So far this has been an interesting year. Downs and ups and a lot of insecurity.
Luckily my girlfriend and I managed to squeeze in an actual holiday abroad. It is our last holiday with just the two of us, since we are expecting a child somewhere early November. After we’ll always have a third wheel 😉
So there were multiple reasons why we craved for a holiday, and all other previous plans had been cancelled this year due to Covid-19. Not to mention we had been working quite hard from home, which comes with challenges of its own.
At that time Greece was still considered to be code yellow – luckily we didn’t book anything to Spain… – but with mandatory PCR-test with a negative result no older than 72 hours before departure. It raised the price of the holiday a bit, but it was well worth it and it meant a return to Zakynthos for me.
And when on the Island of Zakynthos, I contact Apnea Academy instructor Ioannis Aliazis for some freediving 🤿 I joined him for around five sessions and had a lot of fun. But the most memorable session was the night session, especially because of the aftermath! Below you can read the long post I dedicated to it on Instagram:
These pictures come with a story about an adventure ⬇️⬇️⬇️ An adventure that ends with a death ☠️
A couple of days ago we went freediving at night 🌚 It was a bit scary but SO, SO, SO AMAZING as well.
Ioannis borrowed extra torches that lit up the midnight sea to a blue that’s hard to describe. And when we turned them off, flapping our fins made sea sparkles light up 😍
After some awesome line dives we decided to snorkel around the cave at Korakonisi a bit. I took my camera from the buoy and Monika (@apnoemoni) and I swam over there. Inside we decided to turn off the torches to look at the bright moonlight entering the crevasse. As I turned off my torch, my camera slipped out of my hand! Whaaaa!!! And in a strange movement to grab it (as I clearly forgot to put the wrist band on) my left foot slipped out of my fin’s footpocket. This shifted my focus from grabbing the camera and as a result BOTH the fin and the camera sank into the darkness… 😳
With the help of Ioannis and Imane (@imanezza_) we managed to find my fin back that same night. But after multiple dives by Ioannis and Monika, the camera was nowhere to be found. Which concerned me, as it was an Olympus TG-Tracker that can manage 30 meters of depth without any extra housing, but can’t do so for multiple hours. And now it was somewhere on the bottom of the cave, anywhere between 15 and 22 meters. But since I couldn’t possibly ask the others to exert themselves further, the camera had to spend the night 😴 at depth before I could go look for it again.
My far along pregnant girlfriend waited up for me that night, as she knew how sad I would return. Especially since the SD-card in the camera contained a lot of footage of the turtle 🐢 I swam with the day before.
The next day the trooper (yes, referring to my girlfriend) offered to go with me as a spotter 🙏🏻 So instead of going out boating, as originally planned, we left for Korakonisi again. I inflated the Subea Seatrekking and Spearfishing backpack (🎒 awesome thing!) and we swam around to the cave. There we tried to spot anything resembling the camera to no avail, even though the visibility was awesome. Definitely 25+ meters(!), but I still had to dive down to really distinguish things.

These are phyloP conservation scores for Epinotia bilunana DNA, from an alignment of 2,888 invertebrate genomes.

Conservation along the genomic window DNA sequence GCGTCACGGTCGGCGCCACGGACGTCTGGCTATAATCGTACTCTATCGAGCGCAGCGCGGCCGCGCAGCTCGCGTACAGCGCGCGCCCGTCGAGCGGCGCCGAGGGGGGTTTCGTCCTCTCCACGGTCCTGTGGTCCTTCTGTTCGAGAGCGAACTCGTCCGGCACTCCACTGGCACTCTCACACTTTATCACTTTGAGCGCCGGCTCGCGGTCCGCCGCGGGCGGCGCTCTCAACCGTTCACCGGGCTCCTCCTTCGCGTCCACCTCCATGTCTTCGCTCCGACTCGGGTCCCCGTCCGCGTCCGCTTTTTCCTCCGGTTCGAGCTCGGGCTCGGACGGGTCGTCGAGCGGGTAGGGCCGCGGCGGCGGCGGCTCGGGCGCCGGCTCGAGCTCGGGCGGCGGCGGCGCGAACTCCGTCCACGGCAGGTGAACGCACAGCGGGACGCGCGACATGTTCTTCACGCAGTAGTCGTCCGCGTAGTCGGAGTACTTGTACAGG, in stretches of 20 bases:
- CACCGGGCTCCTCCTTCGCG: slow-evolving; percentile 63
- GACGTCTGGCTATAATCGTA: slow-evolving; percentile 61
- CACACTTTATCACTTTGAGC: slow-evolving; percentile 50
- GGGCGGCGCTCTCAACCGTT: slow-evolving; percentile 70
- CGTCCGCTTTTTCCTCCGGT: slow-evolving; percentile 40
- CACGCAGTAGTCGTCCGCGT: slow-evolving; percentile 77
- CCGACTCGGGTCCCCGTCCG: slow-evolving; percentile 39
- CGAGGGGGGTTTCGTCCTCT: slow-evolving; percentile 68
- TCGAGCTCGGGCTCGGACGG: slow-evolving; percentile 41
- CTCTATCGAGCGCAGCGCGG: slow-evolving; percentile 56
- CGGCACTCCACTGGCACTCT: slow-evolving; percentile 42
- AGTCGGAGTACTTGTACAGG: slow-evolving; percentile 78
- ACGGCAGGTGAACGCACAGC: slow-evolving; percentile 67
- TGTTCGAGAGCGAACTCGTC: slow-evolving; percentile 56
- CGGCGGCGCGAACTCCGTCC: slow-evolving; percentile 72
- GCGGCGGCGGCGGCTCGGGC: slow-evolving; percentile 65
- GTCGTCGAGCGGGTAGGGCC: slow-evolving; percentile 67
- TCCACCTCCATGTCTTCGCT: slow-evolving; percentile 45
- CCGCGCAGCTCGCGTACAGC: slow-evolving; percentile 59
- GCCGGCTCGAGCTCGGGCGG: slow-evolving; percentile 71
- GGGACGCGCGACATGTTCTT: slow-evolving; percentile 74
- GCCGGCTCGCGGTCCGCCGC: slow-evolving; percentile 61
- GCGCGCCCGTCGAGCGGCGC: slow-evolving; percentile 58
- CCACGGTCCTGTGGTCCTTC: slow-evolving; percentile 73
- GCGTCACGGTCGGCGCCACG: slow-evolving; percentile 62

After some dives I saw this drone 🛸 lying there on a big rock. I returned to the surface and asked my girlfriend with her big baby belly to keep the backpack/buoy above there and did my breathe-up. I dove down to 21 meters and recovered it. No sign of my camera however 😔 We started to think it maybe got stuck somewhere shallow and someone there before us might have found it.
It was time to take a short break and try just a couple of more time a bit later. We had some water and some Greek 🇬🇷 snacks and returned to our quest 🧜🏻 I decided to search for the camera a bit more structured: diving down from the back of the cave and finning out. That way, if it was still there I must swim over and see it, right?!
🙏🏻🙏🏻🙏🏻😍😎🤓 Well… that totally worked! I found it! There it was, between two rocks at 19.8 meters. Back to the surface for a good breathe-up and go! I dove down, got it and cheered so hard when I came up! The Olympus was back on land and the SD-card and battery slot looked quite dry! I was confident the footage was safe, which proofed to be true and so more turtle footage to come 😁🎉🎉🎉 And I’ll do you one more: we managed to recover the footage from the drone as well! 🥳
The camera itself was not in that good of a condition though… So I had to put it in a bowl of rice 🍚 to give it a chance. I left it for the night as well, but unfortunately it didn’t seem to help. It did turn on but then the screen gave a white noise. On the other hand: it looked like it would possibly still record something. And it actually did!!! We went out boating 🚤 the next day and it actually took one last film for us from the surface before it definitely passed away ☠️ and I had to give it the proper burial (see pic below). But that last film. A film of…… wait for it…… another turtle(!) 🐢 swimming beneath us!
O, Poseidon 🔱, as you please, you give, you take, you give back and take back! Thank you for this adventure with a little cost and a lot of joy 🙏🏻